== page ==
Tips for Not Abusing Susan

- If I've said no to something before a scene starts, it is off the table, even if I change my mind during the scene itself. That is, if I say no sex, and then you tie me up in painful positions and do mean things to my pressure points, and I get all hot and bothered and say, "Actually, yes, do me," do not do me. Stick to the limits I give you when I'm sober and negotiating; they are more accurate than the ones I have when I'm in the middle of a play-induced chemical rush. I wouldn't ask you to marry that chick you went home with when you were drunk, so don't ask me to live with what I think I can handle when I'm totally loopy from play. This is a good way to avoid horrible emotional fallout once the scene is over.

- And definitely don't try to seduce me into saying yes to something. This is just a more extreme version of the last one. Negotiation about limits should happen when we're clothed, sober, and have both had some time to think about it. If I say no to knife play, you don't get to try to change my mind once I'm tied up, horny, and presumably role-playing some kind of submission. I definitely get into sub space when I play, and I'm kind of a neurotic people-pleaser in general, so saying no at that point is going to be really difficult. If you wait until I'm feeling all happy and submissive to try to get me to bend or retract my limits, you're a manipulative dickbucket.

Here's the thing about this last one: some people are going to say that that's okay, in the name of training. Some folks who are into behavior modification and more extreme kinds of power exchange might argue that it's good to seduce a submissive into something that she feels trepidation about - that way she approaches it as something pleasurable, rather than as something to be dreaded. Whitewashing the fence is fun if you're wildly excited for the opportunity, basically. And yet. Limits are there for a reason. That attitude really bothers me, in that it assumes that the submissive doesn't really know what she can handle. I distrust a model that assumes that the dominant partner knows best.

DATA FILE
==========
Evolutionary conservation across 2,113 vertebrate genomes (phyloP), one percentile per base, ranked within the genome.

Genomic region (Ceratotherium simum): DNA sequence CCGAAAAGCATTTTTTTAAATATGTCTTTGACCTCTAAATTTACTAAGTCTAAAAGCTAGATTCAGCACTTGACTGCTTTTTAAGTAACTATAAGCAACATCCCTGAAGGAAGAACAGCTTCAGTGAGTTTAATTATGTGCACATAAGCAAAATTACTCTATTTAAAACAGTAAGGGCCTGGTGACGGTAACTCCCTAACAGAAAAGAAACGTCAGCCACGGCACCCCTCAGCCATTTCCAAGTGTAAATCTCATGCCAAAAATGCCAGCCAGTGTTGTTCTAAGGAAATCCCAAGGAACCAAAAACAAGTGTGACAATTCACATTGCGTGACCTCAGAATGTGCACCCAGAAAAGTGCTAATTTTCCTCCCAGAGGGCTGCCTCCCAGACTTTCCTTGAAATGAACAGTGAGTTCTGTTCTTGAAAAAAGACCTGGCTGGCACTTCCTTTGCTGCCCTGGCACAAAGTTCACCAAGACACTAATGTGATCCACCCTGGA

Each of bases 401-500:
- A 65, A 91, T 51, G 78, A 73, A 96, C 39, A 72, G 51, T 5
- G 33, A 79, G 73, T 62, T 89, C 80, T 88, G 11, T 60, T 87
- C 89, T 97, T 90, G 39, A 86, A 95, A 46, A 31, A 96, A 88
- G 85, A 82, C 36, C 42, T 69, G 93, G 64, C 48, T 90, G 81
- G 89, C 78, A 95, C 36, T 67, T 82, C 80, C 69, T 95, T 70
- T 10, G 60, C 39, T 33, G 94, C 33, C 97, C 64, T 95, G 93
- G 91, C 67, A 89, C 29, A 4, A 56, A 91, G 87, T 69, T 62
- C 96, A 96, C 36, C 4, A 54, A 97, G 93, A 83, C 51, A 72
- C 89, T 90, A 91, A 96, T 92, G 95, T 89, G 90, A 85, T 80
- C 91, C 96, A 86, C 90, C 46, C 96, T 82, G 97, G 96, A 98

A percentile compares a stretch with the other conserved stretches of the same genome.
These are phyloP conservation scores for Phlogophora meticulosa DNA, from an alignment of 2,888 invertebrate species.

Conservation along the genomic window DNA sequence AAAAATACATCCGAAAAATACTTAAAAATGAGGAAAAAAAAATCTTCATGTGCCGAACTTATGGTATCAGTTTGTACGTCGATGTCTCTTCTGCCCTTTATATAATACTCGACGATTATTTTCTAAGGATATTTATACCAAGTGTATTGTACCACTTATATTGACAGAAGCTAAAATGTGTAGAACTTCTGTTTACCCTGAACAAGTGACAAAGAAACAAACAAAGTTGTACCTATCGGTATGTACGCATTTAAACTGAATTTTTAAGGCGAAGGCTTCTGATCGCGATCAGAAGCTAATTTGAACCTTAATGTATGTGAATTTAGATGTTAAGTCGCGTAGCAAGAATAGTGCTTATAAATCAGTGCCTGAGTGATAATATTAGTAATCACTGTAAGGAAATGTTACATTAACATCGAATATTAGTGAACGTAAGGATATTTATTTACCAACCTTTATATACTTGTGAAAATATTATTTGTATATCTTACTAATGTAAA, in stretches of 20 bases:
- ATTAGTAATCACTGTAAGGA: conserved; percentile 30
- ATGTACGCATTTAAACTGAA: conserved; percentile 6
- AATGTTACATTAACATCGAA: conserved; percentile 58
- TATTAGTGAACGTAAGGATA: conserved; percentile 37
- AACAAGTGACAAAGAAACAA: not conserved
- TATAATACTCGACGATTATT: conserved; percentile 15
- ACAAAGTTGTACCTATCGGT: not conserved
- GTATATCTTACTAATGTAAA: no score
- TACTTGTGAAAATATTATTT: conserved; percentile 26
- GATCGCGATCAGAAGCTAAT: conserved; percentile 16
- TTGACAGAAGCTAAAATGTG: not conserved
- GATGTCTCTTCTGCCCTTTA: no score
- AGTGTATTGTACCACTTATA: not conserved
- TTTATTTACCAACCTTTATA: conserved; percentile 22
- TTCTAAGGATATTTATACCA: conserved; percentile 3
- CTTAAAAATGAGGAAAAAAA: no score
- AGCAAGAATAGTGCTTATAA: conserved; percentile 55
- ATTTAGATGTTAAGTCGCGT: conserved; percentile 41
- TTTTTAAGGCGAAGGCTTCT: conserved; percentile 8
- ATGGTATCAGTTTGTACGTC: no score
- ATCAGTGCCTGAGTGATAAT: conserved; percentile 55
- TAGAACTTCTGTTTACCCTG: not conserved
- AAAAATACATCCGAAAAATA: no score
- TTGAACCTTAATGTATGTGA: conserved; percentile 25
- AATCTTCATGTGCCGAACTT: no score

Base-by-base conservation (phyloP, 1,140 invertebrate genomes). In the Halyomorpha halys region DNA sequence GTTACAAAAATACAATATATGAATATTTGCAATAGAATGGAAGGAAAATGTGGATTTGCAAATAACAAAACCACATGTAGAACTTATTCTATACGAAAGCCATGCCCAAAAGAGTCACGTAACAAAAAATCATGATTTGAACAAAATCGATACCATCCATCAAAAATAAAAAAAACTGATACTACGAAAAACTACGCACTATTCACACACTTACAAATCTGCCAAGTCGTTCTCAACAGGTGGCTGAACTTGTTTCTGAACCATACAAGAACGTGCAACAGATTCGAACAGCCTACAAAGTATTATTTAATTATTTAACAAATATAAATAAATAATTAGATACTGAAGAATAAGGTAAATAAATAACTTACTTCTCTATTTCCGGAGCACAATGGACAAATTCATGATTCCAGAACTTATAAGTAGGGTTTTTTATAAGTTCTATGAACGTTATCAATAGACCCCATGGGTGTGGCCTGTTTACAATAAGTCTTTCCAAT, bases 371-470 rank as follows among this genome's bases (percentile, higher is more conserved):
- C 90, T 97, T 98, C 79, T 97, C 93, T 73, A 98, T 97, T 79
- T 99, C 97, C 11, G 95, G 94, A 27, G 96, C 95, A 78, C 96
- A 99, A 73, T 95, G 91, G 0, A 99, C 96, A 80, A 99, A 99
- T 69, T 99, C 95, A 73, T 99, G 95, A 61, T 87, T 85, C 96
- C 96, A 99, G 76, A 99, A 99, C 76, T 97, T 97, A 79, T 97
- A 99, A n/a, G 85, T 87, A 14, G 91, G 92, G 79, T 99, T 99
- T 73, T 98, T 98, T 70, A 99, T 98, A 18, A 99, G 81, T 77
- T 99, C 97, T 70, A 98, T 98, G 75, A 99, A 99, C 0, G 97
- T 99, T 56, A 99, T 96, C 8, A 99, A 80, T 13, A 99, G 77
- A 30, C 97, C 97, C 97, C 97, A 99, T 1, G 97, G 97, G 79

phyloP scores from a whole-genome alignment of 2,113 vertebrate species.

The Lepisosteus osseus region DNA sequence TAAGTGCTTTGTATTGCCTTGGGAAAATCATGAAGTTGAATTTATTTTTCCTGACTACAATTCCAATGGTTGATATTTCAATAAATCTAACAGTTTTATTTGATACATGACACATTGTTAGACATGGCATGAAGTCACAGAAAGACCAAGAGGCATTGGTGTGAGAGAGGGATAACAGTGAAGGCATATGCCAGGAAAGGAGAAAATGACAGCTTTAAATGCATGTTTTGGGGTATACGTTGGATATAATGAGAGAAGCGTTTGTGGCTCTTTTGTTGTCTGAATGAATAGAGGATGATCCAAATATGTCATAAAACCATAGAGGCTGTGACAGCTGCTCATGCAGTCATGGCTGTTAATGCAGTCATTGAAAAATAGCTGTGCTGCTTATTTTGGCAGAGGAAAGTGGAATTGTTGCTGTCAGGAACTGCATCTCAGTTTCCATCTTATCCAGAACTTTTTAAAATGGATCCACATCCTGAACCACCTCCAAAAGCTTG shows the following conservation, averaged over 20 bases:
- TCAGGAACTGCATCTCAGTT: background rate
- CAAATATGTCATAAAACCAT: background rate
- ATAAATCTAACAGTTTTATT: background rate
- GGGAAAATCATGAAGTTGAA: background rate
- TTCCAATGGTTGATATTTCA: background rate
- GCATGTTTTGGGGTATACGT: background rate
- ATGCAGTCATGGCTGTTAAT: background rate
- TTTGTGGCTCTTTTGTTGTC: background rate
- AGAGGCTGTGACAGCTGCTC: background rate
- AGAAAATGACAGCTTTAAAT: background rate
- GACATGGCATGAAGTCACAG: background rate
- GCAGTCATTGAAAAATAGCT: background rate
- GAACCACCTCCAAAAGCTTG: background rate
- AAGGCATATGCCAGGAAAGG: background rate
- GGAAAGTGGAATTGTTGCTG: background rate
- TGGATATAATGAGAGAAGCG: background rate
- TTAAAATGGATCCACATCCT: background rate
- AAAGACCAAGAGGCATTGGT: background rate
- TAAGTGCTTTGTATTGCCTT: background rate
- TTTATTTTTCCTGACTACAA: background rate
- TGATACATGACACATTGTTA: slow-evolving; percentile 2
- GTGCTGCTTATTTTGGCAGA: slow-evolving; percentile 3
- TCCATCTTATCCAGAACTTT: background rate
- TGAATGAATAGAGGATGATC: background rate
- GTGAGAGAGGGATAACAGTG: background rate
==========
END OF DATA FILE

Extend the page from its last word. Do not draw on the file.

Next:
- Don't hit me when you're angry. I am not your worry doll.

"But wait!" subbier_than_thou (not a real person) might cry out from Fetlife's "Sluts, Cunts and Whores" forum (a real thing). "I exist to serve my Dominant, and part of that is being there to be hit when she needs to vent some rage. She gets to take out her anger, and I get to fulfill my service kink. Where's the problem?"

"@subbier_than_thou," stockings_and_boys (not my real handle) would reply, "what happens when you make her angry? More specifically, what happens when you need to tell her something that she won't like, especially if she's at all quick to anger? What if you're feeling upset or uneasy about some activity that she's particularly fond of, or you need to cancel a date, or (if you're not monogamous) you want to plan a date with someone she dislikes, or you think that she's not behaving well and want her to behave differently? In every relationship, there are going to be conversations that need to happen, and will also make at least one of you angry. If she gets to act out every time she gets angry, you're going to start avoiding those conversations. You'll probably start hiding when things make you uncomfortable, and you may start changing your life to make it less likely to piss her off. You know: you didn't need to go on that date. It doesn't bother you that much when she makes rape jokes. Etcetera."